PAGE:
By Corey Hoffstein, Newfound Research
The Importance of Long/Short Portfolios
Anybody who has read our commentaries for some time has likely found that we have a strong preference for simple models. Newfound’s Justin Sibears, for example, has a knack for turning just about everything into a conversation about coin flips and their associated probabilities. I, on the other hand, tend to lean towards more hand-waving, philosophical arguments (e.g. The Frustrating Law of Active Management or that every strategy is comprised of a systematic and an idiosyncratic component).
While not necessarily 100% accurate, the power of simplifying mental models is that it allows us to explore concepts to their – sometimes absurd – logical conclusion.
One such model that we use frequently is that the difference between any two portfolios can be expressed as a dollar-neutral long/short portfolio. For us, it’s long/short portfolios all the way down.
This may sound like philosophical gibberish, but let’s consider a simple example.
You currently hold Portfolio A, which is 100% invested in the S&P 500 Index. You are thinking about taking that money and investing it entirely into Portfolio B, which is 100% invested in the Barclay’s U.S. Aggregate Bond Index. How can you think through the implications of such a change?
One way of thinking through such changes is that recognizing that there is some transformation that takes us from Portfolio A to portfolio B, i.e. Portfolio A + X = Portfolio B.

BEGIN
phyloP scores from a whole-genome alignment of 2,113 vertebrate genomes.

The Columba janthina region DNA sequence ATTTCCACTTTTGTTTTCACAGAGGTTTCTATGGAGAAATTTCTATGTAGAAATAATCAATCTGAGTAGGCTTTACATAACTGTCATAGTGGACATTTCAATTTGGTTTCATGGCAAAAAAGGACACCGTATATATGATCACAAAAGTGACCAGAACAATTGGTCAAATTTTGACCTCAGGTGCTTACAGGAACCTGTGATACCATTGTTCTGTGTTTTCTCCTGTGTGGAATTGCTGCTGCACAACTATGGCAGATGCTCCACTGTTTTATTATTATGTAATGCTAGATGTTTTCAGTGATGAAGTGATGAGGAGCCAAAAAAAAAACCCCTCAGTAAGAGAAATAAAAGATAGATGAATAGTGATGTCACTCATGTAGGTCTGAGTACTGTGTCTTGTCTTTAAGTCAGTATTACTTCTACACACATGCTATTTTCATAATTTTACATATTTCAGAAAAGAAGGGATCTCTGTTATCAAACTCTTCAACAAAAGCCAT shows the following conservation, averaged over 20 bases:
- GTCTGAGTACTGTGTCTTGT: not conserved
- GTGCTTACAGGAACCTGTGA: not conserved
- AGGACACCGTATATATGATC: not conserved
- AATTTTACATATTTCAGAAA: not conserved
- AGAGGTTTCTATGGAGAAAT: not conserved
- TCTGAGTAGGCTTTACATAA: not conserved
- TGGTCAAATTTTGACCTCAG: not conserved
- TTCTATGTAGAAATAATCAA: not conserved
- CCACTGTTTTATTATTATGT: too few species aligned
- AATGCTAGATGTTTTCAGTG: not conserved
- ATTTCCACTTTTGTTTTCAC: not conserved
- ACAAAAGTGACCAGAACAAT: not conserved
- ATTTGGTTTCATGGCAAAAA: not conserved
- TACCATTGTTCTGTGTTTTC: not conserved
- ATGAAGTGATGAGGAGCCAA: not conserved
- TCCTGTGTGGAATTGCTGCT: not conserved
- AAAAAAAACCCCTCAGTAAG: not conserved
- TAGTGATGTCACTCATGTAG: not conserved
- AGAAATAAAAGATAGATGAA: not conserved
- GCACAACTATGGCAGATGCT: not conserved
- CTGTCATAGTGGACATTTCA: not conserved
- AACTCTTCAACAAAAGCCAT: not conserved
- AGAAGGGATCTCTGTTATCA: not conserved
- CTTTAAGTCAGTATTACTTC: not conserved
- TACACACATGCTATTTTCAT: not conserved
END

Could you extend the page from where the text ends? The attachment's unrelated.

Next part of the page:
We can simply solve for X by taking the difference between Portfolio B and Portfolio A. In this case, that difference would be a portfolio that is 100% long the Barclay’s U.S. Aggregate Bond Index and 100% short the S&P 500 Index.
Thus, instead of saying, “we’re going to hold Portfolio B,” we can simply say, “we’re going to continue to hold Portfolio A, but now overlay this dollar-neutral long/short portfolio.”
This may seem like an unnecessary complication at first, until we realize that any differences between Portfolio A and B are entirely captured by X. Focusing exclusively on the properties of X allows us to isolate and explore the impact of these changes on our portfolio and allows us to generalize to cases where we hold allocation to X that are different than 100%.
Re-Thinking Fees with Long/Short Portfolios
Perhaps most relevant, today, is the use of this framework in the context of fees.
To explore, let’s consider the topic in the form of an example. The iShares S&P 500 Value ETF (IVE) costs 0.18%, while the iShares S&P 500 ETF (IVV) is offered at 0.04%. Is it worth paying that extra 0.14%?
Or, put another way, does IVE stand a chance to make up the fee gap?
Using the long/short framework, one way of thinking about IVE is that IVE = IVV + X, where X is the long/short portfolio of active bets.
But are those active bets worth an extra 0.14%?
First, we have to ask, “how much of the 0.18% fee is actually going towards IVV and how much is going towards X?” We can answer this by using a concept called active share, which explicitly measures how much of IVE is made up of IVV and how much it is made up of X.
Active share can be easily explained with an example. Consider having a portfolio that is 50% stocks and 50% bonds, and you want to transition it to a portfolio that is 60% stocks and 40% bonds.
In essence, your second portfolio is equal to your first plus a portfolio that is 10% long stocks and 10% short bonds. Or, equivalently, we can think of the second portfolio as equal to the first plus a 10% position in a portfolio that is 100% long stocks and 100% short bonds.
Through this second lens, that 10% number is our active share.
Returning to our main example, IVE has a reported active share of 42% against the S&P 500.